Before Picking Up A Tyre, Know The Difference
Tyre is an essential part of your ride, as it is the only component of your vehicle that has to face every sticks and stones that fall on its way. So, when you are picking up tyres for your ride, tyre construction should be taken as primary count, than just getting the right size and right grooves according to the needs.
Before radial tyres, all motorcycles rims were grabbed by bias tyres, but as racing, cornering and fast rides became more powerful and overheating became more frequent, it became crystal clear that we need better technological tyres. Michelin revolutionized the world of tyres when in 1946 it introduced us with the radial tyres. It put Michelin way ahead of its competitors in the market. Buckle up for some discussion about the difference between the radial and bias tyres.
The main difference between the two tyres is in their belt construction that leads them to deliver different functions and performances.
In radial tyres the belts that are generally made up
of steel are placed at 90 degrees along the tread line, this allows the tread
and the sidewall of the tyre to work independently.
In bias tyres, the belts which are generally made up
of nylon are placed 30 to 40 degrees with each other along the tread line. The multiple
lapping in the tyres tends to connect the treads with the sidewalls.
· As the sidewalls and the treads work independently during the roll, there are lesser chances of sidewall flex and are more contact with the ground.
· Due to the connection of sidewalls with the treads at the internal construction, the tyre is stiff and causes less contact with the ground and may result in overheating.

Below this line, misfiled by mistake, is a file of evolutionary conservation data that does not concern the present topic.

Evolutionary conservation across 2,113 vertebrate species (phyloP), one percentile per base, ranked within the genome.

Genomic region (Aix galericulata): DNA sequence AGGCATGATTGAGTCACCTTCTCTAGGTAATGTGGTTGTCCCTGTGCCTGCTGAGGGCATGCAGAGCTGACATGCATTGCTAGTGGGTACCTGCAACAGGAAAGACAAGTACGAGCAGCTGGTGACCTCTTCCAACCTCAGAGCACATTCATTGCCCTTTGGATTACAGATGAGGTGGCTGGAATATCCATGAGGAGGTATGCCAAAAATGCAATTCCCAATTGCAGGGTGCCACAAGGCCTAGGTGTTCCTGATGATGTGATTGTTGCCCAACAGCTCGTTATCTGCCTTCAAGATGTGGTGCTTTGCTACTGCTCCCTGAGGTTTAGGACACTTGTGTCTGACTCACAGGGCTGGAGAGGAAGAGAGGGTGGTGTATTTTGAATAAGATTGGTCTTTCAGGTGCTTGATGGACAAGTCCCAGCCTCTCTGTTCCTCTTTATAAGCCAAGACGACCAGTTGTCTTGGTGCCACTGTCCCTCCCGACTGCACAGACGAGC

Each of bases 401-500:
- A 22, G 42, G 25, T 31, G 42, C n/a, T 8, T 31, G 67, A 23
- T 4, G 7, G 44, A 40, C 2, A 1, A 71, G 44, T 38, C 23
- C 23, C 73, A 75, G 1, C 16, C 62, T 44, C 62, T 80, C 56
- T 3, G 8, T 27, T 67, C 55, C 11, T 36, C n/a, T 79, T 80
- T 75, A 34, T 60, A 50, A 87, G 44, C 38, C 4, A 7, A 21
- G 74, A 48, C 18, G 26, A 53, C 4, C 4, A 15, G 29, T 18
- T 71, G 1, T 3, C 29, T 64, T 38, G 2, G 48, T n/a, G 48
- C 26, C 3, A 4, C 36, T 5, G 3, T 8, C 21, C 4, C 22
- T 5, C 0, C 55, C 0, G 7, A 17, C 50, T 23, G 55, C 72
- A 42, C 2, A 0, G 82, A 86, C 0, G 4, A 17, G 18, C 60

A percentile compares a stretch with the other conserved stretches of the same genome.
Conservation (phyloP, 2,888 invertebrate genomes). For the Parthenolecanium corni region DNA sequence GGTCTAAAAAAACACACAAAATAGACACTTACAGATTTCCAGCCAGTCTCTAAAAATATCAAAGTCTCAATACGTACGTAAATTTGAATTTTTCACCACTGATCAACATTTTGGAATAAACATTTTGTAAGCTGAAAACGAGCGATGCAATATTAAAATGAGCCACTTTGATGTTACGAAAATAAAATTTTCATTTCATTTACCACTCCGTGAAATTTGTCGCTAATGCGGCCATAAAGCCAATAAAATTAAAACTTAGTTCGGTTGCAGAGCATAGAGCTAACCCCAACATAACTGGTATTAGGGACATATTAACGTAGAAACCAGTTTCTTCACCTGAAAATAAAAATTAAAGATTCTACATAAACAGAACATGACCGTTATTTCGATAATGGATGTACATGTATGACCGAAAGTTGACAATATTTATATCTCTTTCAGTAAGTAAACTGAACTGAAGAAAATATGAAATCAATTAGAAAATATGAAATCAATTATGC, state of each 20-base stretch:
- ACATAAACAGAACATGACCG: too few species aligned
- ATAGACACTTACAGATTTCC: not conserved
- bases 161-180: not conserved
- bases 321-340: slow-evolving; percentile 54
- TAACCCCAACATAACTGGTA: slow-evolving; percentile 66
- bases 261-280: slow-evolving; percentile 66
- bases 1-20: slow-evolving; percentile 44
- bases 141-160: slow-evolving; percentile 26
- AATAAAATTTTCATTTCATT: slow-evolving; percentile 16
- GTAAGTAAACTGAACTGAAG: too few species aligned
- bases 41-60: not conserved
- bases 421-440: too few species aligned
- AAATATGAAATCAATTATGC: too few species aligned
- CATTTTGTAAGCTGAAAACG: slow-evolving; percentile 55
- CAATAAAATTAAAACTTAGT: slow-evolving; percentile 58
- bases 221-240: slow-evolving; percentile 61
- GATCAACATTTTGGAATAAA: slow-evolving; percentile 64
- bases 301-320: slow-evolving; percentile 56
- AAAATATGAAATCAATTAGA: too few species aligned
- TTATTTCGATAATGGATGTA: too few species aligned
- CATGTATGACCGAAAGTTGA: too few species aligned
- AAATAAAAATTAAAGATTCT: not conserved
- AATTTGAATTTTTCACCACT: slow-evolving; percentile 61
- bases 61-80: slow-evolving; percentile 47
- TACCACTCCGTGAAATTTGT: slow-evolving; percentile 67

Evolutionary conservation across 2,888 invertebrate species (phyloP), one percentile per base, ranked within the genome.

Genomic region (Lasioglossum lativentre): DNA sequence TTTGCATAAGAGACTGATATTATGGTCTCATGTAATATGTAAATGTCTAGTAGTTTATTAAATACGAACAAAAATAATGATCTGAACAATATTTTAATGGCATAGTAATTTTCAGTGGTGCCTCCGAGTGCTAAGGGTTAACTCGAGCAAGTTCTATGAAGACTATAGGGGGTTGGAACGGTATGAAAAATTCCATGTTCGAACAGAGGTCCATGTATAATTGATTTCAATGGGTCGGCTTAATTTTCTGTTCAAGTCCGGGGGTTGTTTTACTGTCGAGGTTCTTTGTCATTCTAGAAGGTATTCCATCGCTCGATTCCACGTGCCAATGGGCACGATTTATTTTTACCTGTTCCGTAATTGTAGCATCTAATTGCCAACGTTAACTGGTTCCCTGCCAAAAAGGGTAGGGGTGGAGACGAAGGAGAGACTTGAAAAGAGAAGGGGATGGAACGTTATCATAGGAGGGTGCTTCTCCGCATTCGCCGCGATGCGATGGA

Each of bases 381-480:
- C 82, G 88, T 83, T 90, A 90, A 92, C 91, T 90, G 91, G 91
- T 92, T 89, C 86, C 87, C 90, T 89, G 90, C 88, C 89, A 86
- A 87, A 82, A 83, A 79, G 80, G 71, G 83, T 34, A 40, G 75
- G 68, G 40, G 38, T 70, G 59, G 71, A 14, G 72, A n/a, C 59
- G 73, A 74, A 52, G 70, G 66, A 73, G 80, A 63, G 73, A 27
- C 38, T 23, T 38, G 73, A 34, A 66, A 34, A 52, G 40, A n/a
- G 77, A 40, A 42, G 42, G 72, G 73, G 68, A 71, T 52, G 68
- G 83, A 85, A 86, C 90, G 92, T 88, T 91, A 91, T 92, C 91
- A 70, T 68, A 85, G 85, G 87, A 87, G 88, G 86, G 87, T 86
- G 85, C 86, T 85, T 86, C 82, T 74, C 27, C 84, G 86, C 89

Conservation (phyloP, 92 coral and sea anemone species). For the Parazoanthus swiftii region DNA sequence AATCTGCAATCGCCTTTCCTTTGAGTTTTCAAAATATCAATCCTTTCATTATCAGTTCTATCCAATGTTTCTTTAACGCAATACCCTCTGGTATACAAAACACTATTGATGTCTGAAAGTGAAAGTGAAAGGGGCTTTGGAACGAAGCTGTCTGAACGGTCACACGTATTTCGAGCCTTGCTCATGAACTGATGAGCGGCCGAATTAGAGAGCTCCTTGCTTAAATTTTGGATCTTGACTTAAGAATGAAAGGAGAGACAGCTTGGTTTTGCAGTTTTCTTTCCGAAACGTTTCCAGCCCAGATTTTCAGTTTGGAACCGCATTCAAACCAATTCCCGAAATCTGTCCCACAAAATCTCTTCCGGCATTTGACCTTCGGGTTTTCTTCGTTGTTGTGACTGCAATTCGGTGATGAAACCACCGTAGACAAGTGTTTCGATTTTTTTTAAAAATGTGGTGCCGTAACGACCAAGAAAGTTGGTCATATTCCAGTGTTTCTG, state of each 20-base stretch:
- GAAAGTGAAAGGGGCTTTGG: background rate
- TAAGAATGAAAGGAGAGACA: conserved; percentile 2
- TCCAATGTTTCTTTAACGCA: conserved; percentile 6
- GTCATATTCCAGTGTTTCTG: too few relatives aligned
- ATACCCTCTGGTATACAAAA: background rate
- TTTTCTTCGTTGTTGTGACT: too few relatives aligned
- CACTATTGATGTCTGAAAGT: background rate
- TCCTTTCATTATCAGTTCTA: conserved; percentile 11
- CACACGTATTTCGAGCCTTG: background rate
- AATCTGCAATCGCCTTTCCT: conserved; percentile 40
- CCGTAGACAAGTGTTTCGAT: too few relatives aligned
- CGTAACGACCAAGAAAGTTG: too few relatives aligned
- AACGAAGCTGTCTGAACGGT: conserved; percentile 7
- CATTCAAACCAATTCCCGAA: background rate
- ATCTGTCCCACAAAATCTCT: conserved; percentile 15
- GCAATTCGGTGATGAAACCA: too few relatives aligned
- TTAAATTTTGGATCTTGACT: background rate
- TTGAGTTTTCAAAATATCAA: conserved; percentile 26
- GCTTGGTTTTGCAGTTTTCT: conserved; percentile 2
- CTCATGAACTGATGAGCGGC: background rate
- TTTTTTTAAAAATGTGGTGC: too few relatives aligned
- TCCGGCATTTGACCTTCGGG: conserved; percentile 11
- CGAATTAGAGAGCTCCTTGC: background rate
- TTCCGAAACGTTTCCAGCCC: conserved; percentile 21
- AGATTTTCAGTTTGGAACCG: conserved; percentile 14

· With radial technology, the tyres have larger tread curves and low sidewalls.
· Bias tyres has tougher construction than the radials and has higher sidewalls.
Both tyres have their pros and cons:
Radial Tyres Pros
· Radial tyres provide higher puncture resistance because of its tougher internal construction.
· Radial tyres are good for high speed motorcycles due to wider treads, the tyre help to remain stable even at high speeds and when hitting sharp corners.
· If the tyre wears out, it wears out uniformly all the ways round because of its uniform contact with the ground.
· The tyre can bear high speeds.
Radial Tyre Cons
· Tyre noise increases because of hard treads.
· Sidewall is affected by curb impacts.
Bias Tyres Pros
· Cross internal construction lead to tougher sidewalls of the tyre.
· Bias tyres are generally less expensive than the radial tyres.
· Bias tyres are good for smoother rides.
· Bias tyres are perfect fit for larger heavier and slower motorcycles like cruisers as the tyre has more robust quality and high load capacity.
Bias Tyres Cons
· The treads of bias tyres wears out at high speeds.
· Your fuel economy is effected in a way due to high rolling resistance.
All in all, these two families of tyres perform differently and we have to select tyres according to our need and requirements. Radial tyres are the modern advanced sophisticated tyres but still bias tyres are recommended on certain types of motorcycles. It’s not about time, that which tech is old school and which tech has the new hashtag, but it’s more about what type of motorcycle you are using and what type of tyre is put on and how it is riden.
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